Intensive Care Med, 33 (2007), pp. 444-447
[25]
F. Jardin, A. Vieillard-Baron.
Right ventricular function and positive pressure ventilation in clinical practice: from hemodynamic subsets to respirator settings.
Intensive Care Med, 29 (2003), pp. 1426-1434
[26]
D.N. Hager, J.A. Krishnan, D.L. Hayden, R.G. Brower, ARDS Clinical Trials Network.
Tidal volume reduction in patients with acute lung injury when plateau pressures are not high.
Am J Respir Crit Care Med, 172 (2005), pp. 1241-1245
[27]
D. Dreyfuss, P. Soler, G. Basset, G. Saumon.
High inflation pressure pulmonary edema. Respective effects of high airway pressure, high tidal volume, and positive end-expiratory pressure.
Am Rev Respir Dis, 137 (1988), pp. 1159-1164
[28]
T. Kolobow, M.P. Moretti, R. Fumagalli, D. Mascheroni, P. Prato, V. Chen, et al.
Severe impairment in lung function induced by high peak airway pressure during mechanical ventilation. An experimental study.
Am Rev Respir Dis, 135 (1987), pp. 312-315
[29]
F. Abroug, L. Ouanes-Besbes, F. Dachraoui, I. Ouanes, L. Brochard.
An updated study-level meta-analysis of randomised controlled trials on proning in ARDS and acute lung injury.
Crit Care, 15 (2011), pp. R6
[30]
J.F. Biatto, E.L. Costa, L. Pastore, E.G. Kallas, D. Deheinzelin, G. Schettino.
Prone position ventilation, recruitment maneuver and intravenous zanamivir in severe refractory hypoxemia caused by influenza A (H1N1).
Clinics (Sao Paulo), 65 (2010), pp. 1211-1213
[31]
L. Gattinoni, E. Carlesso, P. Taccone, F. Polli, C. Guerin, J. Mancebo.
Prone positioning improves survival in severe ARDS: a pathophysiologic review and individual patient meta-analysis.
Minerva Anestesiol, 76 (2010), pp. 448-454
[32]
S. Sud, J.O. Friedrich, P. Taccone, F. Polli, N.K. Adhikari, R. Latini, et al.
Prone ventilation reduces mortality in patients with acute respiratory failure and severe hypoxemia: systematic review and meta-analysis.
Intensive Care Med, 36 (2010), pp. 585-599
[33]
P. Kopterides, I.I. Siempos, A. Armaganidis.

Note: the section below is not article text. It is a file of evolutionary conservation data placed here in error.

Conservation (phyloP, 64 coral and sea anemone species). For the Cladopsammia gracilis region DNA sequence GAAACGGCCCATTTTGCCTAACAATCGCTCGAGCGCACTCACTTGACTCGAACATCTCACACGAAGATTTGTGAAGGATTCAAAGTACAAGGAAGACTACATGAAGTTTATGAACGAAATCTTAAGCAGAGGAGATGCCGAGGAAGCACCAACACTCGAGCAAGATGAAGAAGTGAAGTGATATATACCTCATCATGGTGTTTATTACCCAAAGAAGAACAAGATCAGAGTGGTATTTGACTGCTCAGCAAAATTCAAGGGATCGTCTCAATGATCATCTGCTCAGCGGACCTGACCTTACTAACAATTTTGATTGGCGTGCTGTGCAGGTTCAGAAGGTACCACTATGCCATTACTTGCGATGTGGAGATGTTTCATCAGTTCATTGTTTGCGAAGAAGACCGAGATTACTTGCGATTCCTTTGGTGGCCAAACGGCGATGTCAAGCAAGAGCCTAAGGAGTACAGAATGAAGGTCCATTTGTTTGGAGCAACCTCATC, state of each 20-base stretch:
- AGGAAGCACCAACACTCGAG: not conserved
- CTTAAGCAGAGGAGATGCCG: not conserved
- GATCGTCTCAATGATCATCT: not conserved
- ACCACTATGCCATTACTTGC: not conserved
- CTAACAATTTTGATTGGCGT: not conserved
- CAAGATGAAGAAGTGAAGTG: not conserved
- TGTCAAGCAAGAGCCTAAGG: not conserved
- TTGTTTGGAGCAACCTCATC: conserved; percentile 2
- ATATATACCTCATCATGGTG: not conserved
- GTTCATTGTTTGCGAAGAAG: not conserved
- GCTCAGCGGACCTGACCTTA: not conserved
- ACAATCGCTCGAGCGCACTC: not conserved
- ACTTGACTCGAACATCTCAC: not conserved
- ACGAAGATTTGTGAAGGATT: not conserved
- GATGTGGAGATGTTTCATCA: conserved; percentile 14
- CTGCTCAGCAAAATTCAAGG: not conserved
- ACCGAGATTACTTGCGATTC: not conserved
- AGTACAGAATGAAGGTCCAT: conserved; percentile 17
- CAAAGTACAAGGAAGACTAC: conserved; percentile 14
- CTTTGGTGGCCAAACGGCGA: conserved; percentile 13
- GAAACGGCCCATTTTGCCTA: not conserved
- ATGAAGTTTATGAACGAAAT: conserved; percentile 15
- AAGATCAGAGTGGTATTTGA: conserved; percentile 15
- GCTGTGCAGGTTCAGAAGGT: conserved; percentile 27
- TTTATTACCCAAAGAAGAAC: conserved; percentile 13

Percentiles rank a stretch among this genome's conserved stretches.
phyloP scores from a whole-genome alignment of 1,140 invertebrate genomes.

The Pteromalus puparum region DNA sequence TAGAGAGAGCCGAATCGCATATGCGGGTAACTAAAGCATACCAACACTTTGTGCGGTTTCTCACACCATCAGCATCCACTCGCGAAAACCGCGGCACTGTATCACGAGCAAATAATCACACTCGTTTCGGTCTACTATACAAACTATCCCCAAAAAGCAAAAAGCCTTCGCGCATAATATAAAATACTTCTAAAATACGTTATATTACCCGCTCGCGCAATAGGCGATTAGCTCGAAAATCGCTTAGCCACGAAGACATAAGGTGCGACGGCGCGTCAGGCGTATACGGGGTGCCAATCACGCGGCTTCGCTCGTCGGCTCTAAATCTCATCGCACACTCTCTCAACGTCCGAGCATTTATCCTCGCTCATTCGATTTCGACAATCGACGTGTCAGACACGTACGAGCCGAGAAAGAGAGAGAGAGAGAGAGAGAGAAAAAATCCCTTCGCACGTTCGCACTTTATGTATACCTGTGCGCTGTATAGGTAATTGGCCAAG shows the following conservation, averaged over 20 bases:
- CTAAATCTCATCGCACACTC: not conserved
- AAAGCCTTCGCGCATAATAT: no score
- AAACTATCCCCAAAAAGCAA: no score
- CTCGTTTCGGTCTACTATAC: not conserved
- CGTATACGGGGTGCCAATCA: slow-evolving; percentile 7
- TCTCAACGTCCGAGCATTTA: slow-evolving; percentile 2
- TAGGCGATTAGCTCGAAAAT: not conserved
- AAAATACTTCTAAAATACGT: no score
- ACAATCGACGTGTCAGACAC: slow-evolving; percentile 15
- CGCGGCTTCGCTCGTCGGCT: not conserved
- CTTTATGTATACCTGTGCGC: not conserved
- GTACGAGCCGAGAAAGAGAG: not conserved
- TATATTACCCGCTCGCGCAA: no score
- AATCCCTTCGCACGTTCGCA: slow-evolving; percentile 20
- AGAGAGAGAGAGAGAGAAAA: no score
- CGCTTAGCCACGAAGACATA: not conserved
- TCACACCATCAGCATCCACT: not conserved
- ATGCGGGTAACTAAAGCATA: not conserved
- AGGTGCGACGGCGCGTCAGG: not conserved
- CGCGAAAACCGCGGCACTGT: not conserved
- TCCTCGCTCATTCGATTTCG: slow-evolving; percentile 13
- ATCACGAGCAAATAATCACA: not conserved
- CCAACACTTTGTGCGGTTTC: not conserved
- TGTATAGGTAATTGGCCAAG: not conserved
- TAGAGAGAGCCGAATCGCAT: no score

Prone positioning in hypoxemic respiratory failure: meta-analysis of randomized controlled trials.
J Crit Care, 24 (2009), pp. 89-100
[34]
P. Taccone, A. Pesenti, R. Latini, F. Polli, F. Vagginelli, C. Mietto, et al.
Prone positioning in patients with moderate and severe acute respiratory distress syndrome: a randomized controlled trial.
J Am Med Assoc, 302 (2009), pp. 1977-1984
[35]
A. Vieillard-Baron, C. Charron, V. Caille, G. Belliard, B. Page, F. Jardin.
Prone positioning unloads the right ventricle in severe ARDS.
Chest, 132 (2007), pp. 1440-1446
[36]
M. Perez, J. Mancebo.
Monitoring ventilatory mechanics.
Med Intensiva, 30 (2006), pp. 440-448
[37]
M. Colmenero, M. Garcia-Delgado, I. Navarrete, G. Lopez-Milena.
Utility of the lung ultrasound in the intensive medicine unit.
Med Intensiva, 34 (2010), pp. 620-628
[38]
G. Domenighetti, M. Maggiorini.
Electrical impedance tomography to guide ventilation in ALI-ARDS patients: a research tool for zealous physiologists or an imminent support for the real world intensivist?.
Minerva Anestesiol, 76 (2010), pp. 986-988

Please cite this article as: Gordo-Vidal F, Enciso-Calderón V. Síndrome de distrés respiratorio agudo, ventilación mecánica y función ventricular derecha. Med Intensiva. 2012;36:138–42.

Copyright © 2011. Elsevier España, S.L. and SEMICYUC
Idiomas
Medicina Intensiva (English Edition)

Subscribe to our newsletter

Article options
Tools
es en

¿Es usted profesional sanitario apto para prescribir o dispensar medicamentos?

Are you a health professional able to prescribe or dispense drugs?

es en
Política de cookies Cookies policy
Utilizamos cookies propias y de terceros para mejorar nuestros servicios y mostrarle publicidad relacionada con sus preferencias mediante el análisis de sus hábitos de navegación. Si continua navegando, consideramos que acepta su uso. Puede cambiar la configuración u obtener más información aquí. To improve our services and products, we use "cookies" (own or third parties authorized) to show advertising related to client preferences through the analyses of navigation customer behavior. Continuing navigation will be considered as acceptance of this use. You can change the settings or obtain more information by clicking here.